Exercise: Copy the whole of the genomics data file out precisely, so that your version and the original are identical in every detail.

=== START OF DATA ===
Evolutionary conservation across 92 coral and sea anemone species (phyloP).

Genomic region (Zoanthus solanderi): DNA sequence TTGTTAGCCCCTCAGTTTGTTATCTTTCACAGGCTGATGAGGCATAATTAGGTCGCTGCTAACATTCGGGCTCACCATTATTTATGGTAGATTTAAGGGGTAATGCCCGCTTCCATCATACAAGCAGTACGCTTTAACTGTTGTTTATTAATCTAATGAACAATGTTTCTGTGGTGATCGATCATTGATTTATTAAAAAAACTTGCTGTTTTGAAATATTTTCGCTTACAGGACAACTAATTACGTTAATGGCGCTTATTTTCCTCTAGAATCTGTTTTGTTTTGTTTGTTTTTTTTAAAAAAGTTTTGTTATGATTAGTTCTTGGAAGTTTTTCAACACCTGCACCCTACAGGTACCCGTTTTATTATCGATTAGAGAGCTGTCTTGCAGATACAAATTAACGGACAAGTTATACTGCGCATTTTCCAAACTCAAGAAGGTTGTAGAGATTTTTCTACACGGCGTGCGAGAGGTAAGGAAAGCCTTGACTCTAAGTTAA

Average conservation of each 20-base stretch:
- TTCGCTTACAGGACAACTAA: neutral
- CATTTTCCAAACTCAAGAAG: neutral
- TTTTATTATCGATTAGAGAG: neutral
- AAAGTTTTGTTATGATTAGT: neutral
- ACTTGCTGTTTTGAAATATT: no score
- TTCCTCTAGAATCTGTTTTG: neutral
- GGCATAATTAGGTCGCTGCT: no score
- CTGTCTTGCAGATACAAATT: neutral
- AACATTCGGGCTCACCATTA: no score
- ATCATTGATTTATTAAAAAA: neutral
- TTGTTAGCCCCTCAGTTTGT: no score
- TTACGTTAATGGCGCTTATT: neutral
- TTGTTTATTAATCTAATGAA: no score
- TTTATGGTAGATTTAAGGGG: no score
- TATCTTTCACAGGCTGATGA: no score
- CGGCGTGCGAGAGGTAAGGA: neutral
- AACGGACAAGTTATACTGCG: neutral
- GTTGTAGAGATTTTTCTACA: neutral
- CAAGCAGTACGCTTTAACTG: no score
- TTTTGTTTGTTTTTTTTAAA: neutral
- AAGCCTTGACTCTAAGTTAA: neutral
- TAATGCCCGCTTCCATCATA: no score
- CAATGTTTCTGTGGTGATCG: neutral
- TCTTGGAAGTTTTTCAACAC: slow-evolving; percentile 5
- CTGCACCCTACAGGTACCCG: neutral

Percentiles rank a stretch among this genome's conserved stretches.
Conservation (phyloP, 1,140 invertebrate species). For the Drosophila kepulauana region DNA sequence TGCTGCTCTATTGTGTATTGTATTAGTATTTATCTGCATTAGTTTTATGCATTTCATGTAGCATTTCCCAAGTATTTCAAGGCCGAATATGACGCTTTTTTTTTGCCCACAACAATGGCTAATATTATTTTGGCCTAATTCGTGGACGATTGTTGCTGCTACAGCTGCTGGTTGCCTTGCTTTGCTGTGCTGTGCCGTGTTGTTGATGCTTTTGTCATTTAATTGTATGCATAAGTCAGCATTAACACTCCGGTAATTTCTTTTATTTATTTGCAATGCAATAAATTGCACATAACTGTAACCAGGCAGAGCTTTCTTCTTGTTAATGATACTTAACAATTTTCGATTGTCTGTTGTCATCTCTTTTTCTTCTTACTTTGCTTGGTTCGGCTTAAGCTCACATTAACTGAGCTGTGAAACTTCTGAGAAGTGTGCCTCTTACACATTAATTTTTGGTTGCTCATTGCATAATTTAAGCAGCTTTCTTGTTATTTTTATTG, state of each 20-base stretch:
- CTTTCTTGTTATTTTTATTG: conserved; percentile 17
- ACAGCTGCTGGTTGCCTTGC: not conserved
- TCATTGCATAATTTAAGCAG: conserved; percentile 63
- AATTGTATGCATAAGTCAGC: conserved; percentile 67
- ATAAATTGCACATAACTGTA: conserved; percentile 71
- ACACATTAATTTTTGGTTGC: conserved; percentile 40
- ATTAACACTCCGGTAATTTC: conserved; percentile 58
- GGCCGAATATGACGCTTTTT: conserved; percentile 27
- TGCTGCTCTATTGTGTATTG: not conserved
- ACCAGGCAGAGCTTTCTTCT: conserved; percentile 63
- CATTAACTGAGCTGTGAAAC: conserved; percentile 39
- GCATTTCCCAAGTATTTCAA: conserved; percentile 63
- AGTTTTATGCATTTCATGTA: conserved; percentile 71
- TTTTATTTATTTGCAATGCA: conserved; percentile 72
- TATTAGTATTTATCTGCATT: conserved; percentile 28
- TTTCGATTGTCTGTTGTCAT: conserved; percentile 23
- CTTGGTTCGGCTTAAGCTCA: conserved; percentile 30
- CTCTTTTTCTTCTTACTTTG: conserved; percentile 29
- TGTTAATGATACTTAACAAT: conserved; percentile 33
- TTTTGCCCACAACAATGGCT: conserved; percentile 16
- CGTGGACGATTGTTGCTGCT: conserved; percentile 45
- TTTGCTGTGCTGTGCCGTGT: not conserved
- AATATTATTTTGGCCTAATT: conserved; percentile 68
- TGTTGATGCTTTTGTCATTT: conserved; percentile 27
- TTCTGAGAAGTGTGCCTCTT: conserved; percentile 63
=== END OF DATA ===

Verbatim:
Evolutionary conservation across 92 coral and sea anemone species (phyloP).

Genomic region (Zoanthus solanderi): DNA sequence TTGTTAGCCCCTCAGTTTGTTATCTTTCACAGGCTGATGAGGCATAATTAGGTCGCTGCTAACATTCGGGCTCACCATTATTTATGGTAGATTTAAGGGGTAATGCCCGCTTCCATCATACAAGCAGTACGCTTTAACTGTTGTTTATTAATCTAATGAACAATGTTTCTGTGGTGATCGATCATTGATTTATTAAAAAAACTTGCTGTTTTGAAATATTTTCGCTTACAGGACAACTAATTACGTTAATGGCGCTTATTTTCCTCTAGAATCTGTTTTGTTTTGTTTGTTTTTTTTAAAAAAGTTTTGTTATGATTAGTTCTTGGAAGTTTTTCAACACCTGCACCCTACAGGTACCCGTTTTATTATCGATTAGAGAGCTGTCTTGCAGATACAAATTAACGGACAAGTTATACTGCGCATTTTCCAAACTCAAGAAGGTTGTAGAGATTTTTCTACACGGCGTGCGAGAGGTAAGGAAAGCCTTGACTCTAAGTTAA

Average conservation of each 20-base stretch:
- TTCGCTTACAGGACAACTAA: neutral
- CATTTTCCAAACTCAAGAAG: neutral
- TTTTATTATCGATTAGAGAG: neutral
- AAAGTTTTGTTATGATTAGT: neutral
- ACTTGCTGTTTTGAAATATT: no score
- TTCCTCTAGAATCTGTTTTG: neutral
- GGCATAATTAGGTCGCTGCT: no score
- CTGTCTTGCAGATACAAATT: neutral
- AACATTCGGGCTCACCATTA: no score
- ATCATTGATTTATTAAAAAA: neutral
- TTGTTAGCCCCTCAGTTTGT: no score
- TTACGTTAATGGCGCTTATT: neutral
- TTGTTTATTAATCTAATGAA: no score
- TTTATGGTAGATTTAAGGGG: no score
- TATCTTTCACAGGCTGATGA: no score
- CGGCGTGCGAGAGGTAAGGA: neutral
- AACGGACAAGTTATACTGCG: neutral
- GTTGTAGAGATTTTTCTACA: neutral
- CAAGCAGTACGCTTTAACTG: no score
- TTTTGTTTGTTTTTTTTAAA: neutral
- AAGCCTTGACTCTAAGTTAA: neutral
- TAATGCCCGCTTCCATCATA: no score
- CAATGTTTCTGTGGTGATCG: neutral
- TCTTGGAAGTTTTTCAACAC: slow-evolving; percentile 5
- CTGCACCCTACAGGTACCCG: neutral

Percentiles rank a stretch among this genome's conserved stretches.
Conservation (phyloP, 1,140 invertebrate species). For the Drosophila kepulauana region DNA sequence TGCTGCTCTATTGTGTATTGTATTAGTATTTATCTGCATTAGTTTTATGCATTTCATGTAGCATTTCCCAAGTATTTCAAGGCCGAATATGACGCTTTTTTTTTGCCCACAACAATGGCTAATATTATTTTGGCCTAATTCGTGGACGATTGTTGCTGCTACAGCTGCTGGTTGCCTTGCTTTGCTGTGCTGTGCCGTGTTGTTGATGCTTTTGTCATTTAATTGTATGCATAAGTCAGCATTAACACTCCGGTAATTTCTTTTATTTATTTGCAATGCAATAAATTGCACATAACTGTAACCAGGCAGAGCTTTCTTCTTGTTAATGATACTTAACAATTTTCGATTGTCTGTTGTCATCTCTTTTTCTTCTTACTTTGCTTGGTTCGGCTTAAGCTCACATTAACTGAGCTGTGAAACTTCTGAGAAGTGTGCCTCTTACACATTAATTTTTGGTTGCTCATTGCATAATTTAAGCAGCTTTCTTGTTATTTTTATTG, state of each 20-base stretch:
- CTTTCTTGTTATTTTTATTG: conserved; percentile 17
- ACAGCTGCTGGTTGCCTTGC: not conserved
- TCATTGCATAATTTAAGCAG: conserved; percentile 63
- AATTGTATGCATAAGTCAGC: conserved; percentile 67
- ATAAATTGCACATAACTGTA: conserved; percentile 71
- ACACATTAATTTTTGGTTGC: conserved; percentile 40
- ATTAACACTCCGGTAATTTC: conserved; percentile 58
- GGCCGAATATGACGCTTTTT: conserved; percentile 27
- TGCTGCTCTATTGTGTATTG: not conserved
- ACCAGGCAGAGCTTTCTTCT: conserved; percentile 63
- CATTAACTGAGCTGTGAAAC: conserved; percentile 39
- GCATTTCCCAAGTATTTCAA: conserved; percentile 63
- AGTTTTATGCATTTCATGTA: conserved; percentile 71
- TTTTATTTATTTGCAATGCA: conserved; percentile 72
- TATTAGTATTTATCTGCATT: conserved; percentile 28
- TTTCGATTGTCTGTTGTCAT: conserved; percentile 23
- CTTGGTTCGGCTTAAGCTCA: conserved; percentile 30
- CTCTTTTTCTTCTTACTTTG: conserved; percentile 29
- TGTTAATGATACTTAACAAT: conserved; percentile 33
- TTTTGCCCACAACAATGGCT: conserved; percentile 16
- CGTGGACGATTGTTGCTGCT: conserved; percentile 45
- TTTGCTGTGCTGTGCCGTGT: not conserved
- AATATTATTTTGGCCTAATT: conserved; percentile 68
- TGTTGATGCTTTTGTCATTT: conserved; percentile 27
- TTCTGAGAAGTGTGCCTCTT: conserved; percentile 63